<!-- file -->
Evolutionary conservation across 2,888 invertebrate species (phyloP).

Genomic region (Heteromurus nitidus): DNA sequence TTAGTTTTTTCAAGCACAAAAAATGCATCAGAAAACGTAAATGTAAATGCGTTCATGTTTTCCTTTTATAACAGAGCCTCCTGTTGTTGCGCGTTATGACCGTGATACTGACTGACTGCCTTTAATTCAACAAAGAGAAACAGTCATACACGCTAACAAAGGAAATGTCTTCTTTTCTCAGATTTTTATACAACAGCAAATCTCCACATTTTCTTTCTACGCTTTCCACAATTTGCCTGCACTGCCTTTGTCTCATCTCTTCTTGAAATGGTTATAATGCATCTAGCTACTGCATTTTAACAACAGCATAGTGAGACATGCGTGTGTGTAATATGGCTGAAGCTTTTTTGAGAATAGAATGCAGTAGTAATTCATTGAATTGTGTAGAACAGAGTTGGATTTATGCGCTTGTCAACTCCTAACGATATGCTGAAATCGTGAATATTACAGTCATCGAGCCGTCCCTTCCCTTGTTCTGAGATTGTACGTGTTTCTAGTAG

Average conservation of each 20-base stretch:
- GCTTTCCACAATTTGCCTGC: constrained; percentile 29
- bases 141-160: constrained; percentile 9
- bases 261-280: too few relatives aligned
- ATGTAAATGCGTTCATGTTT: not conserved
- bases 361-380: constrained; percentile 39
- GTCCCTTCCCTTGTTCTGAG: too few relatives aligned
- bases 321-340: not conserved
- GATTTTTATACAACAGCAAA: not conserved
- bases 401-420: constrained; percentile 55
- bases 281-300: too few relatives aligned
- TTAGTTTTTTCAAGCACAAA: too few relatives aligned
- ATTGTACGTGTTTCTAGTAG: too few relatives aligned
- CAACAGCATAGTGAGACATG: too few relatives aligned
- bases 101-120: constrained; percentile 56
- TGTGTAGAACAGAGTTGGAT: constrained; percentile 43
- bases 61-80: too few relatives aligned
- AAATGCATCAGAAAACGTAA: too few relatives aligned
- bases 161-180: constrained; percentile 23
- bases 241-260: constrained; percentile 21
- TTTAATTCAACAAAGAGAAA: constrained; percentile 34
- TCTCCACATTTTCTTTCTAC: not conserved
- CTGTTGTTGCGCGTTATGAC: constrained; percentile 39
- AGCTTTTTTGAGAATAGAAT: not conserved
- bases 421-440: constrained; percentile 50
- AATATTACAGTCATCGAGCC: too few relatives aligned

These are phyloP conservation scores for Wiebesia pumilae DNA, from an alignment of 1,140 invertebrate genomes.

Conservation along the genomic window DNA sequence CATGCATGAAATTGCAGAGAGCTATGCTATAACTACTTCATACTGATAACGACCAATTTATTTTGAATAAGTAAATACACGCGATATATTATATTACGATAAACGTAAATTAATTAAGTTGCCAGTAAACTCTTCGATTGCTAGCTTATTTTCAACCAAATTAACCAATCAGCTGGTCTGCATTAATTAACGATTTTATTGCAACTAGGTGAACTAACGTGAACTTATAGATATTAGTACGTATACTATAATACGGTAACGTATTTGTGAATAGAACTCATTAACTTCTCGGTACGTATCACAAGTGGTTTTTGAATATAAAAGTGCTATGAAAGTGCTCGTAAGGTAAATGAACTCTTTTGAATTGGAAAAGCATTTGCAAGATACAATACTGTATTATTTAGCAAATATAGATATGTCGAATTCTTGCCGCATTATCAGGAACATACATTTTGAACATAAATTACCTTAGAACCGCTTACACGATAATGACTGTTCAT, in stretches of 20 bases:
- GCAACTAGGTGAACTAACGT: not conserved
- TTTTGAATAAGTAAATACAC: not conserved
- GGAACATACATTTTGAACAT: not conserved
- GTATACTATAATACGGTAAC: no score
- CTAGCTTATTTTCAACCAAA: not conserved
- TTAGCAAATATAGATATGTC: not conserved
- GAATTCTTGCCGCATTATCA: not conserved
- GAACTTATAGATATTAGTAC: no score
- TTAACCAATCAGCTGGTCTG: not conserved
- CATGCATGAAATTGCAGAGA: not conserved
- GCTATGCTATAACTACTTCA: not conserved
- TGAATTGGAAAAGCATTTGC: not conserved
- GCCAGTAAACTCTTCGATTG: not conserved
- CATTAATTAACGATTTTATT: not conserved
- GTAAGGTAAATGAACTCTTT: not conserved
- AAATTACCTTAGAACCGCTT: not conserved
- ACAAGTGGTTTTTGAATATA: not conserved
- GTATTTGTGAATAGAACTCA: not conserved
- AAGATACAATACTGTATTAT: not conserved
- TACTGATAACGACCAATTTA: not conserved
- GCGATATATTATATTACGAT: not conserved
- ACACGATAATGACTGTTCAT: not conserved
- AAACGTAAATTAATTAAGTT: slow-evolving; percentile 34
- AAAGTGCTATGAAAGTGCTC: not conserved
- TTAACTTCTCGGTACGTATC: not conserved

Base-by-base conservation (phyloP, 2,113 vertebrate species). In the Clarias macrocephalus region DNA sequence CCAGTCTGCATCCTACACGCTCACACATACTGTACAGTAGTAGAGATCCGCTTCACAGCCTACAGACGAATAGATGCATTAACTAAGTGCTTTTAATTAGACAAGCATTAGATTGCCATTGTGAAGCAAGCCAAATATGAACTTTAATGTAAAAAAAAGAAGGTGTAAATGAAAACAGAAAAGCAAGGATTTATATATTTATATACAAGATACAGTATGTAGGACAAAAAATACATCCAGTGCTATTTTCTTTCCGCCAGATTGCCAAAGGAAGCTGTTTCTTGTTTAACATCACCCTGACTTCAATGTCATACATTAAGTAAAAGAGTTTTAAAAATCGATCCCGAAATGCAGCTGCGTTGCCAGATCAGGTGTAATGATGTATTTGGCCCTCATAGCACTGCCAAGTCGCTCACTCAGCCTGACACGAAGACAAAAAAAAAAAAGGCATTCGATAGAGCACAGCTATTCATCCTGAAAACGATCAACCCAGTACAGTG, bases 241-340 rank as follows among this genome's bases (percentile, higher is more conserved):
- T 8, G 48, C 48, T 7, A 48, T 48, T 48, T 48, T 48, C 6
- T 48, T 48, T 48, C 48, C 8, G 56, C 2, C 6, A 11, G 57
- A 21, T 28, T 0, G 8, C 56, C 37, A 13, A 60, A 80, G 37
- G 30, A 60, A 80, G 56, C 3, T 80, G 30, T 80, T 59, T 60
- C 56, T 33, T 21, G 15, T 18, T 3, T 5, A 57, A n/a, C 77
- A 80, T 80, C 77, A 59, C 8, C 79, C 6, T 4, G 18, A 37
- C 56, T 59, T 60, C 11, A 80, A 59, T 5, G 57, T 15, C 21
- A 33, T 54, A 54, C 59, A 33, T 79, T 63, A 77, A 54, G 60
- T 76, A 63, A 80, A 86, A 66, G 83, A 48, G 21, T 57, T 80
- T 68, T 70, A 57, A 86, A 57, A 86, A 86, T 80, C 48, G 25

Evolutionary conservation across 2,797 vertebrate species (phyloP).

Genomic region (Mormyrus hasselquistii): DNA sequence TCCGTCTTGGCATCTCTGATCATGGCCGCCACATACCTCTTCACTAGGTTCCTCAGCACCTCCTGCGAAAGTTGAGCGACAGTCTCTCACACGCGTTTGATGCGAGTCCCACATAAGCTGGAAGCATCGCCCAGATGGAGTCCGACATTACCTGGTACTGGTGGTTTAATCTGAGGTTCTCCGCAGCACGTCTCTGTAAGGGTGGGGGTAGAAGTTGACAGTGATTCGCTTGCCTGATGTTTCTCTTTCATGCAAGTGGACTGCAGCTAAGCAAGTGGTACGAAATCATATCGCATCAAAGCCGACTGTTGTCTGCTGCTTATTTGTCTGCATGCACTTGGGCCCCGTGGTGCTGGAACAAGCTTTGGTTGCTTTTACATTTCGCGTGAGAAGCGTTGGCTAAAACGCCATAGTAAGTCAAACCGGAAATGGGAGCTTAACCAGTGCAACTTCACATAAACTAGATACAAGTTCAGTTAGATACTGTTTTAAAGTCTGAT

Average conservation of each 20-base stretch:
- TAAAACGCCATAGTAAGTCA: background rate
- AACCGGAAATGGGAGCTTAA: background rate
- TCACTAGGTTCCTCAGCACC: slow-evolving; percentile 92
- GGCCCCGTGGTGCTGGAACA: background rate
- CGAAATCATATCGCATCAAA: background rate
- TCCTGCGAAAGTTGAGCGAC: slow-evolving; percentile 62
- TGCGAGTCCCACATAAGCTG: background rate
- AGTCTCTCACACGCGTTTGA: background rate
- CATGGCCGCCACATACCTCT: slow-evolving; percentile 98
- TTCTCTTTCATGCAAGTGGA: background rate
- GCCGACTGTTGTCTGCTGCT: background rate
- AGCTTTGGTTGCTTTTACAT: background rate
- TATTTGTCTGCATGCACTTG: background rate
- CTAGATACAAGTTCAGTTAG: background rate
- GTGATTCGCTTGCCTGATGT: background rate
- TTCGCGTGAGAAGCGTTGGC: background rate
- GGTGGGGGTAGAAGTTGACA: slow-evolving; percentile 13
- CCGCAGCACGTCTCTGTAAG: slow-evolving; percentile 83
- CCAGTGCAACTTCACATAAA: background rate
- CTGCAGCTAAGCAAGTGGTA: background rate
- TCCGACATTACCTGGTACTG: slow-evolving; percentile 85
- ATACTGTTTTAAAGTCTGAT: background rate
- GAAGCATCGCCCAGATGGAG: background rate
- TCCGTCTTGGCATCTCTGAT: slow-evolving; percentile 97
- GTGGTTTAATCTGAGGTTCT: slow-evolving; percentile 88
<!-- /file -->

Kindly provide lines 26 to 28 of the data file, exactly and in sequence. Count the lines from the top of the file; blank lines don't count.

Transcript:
- AGCTTTTTTGAGAATAGAAT: not conserved
- bases 421-440: constrained; percentile 50
- AATATTACAGTCATCGAGCC: too few relatives aligned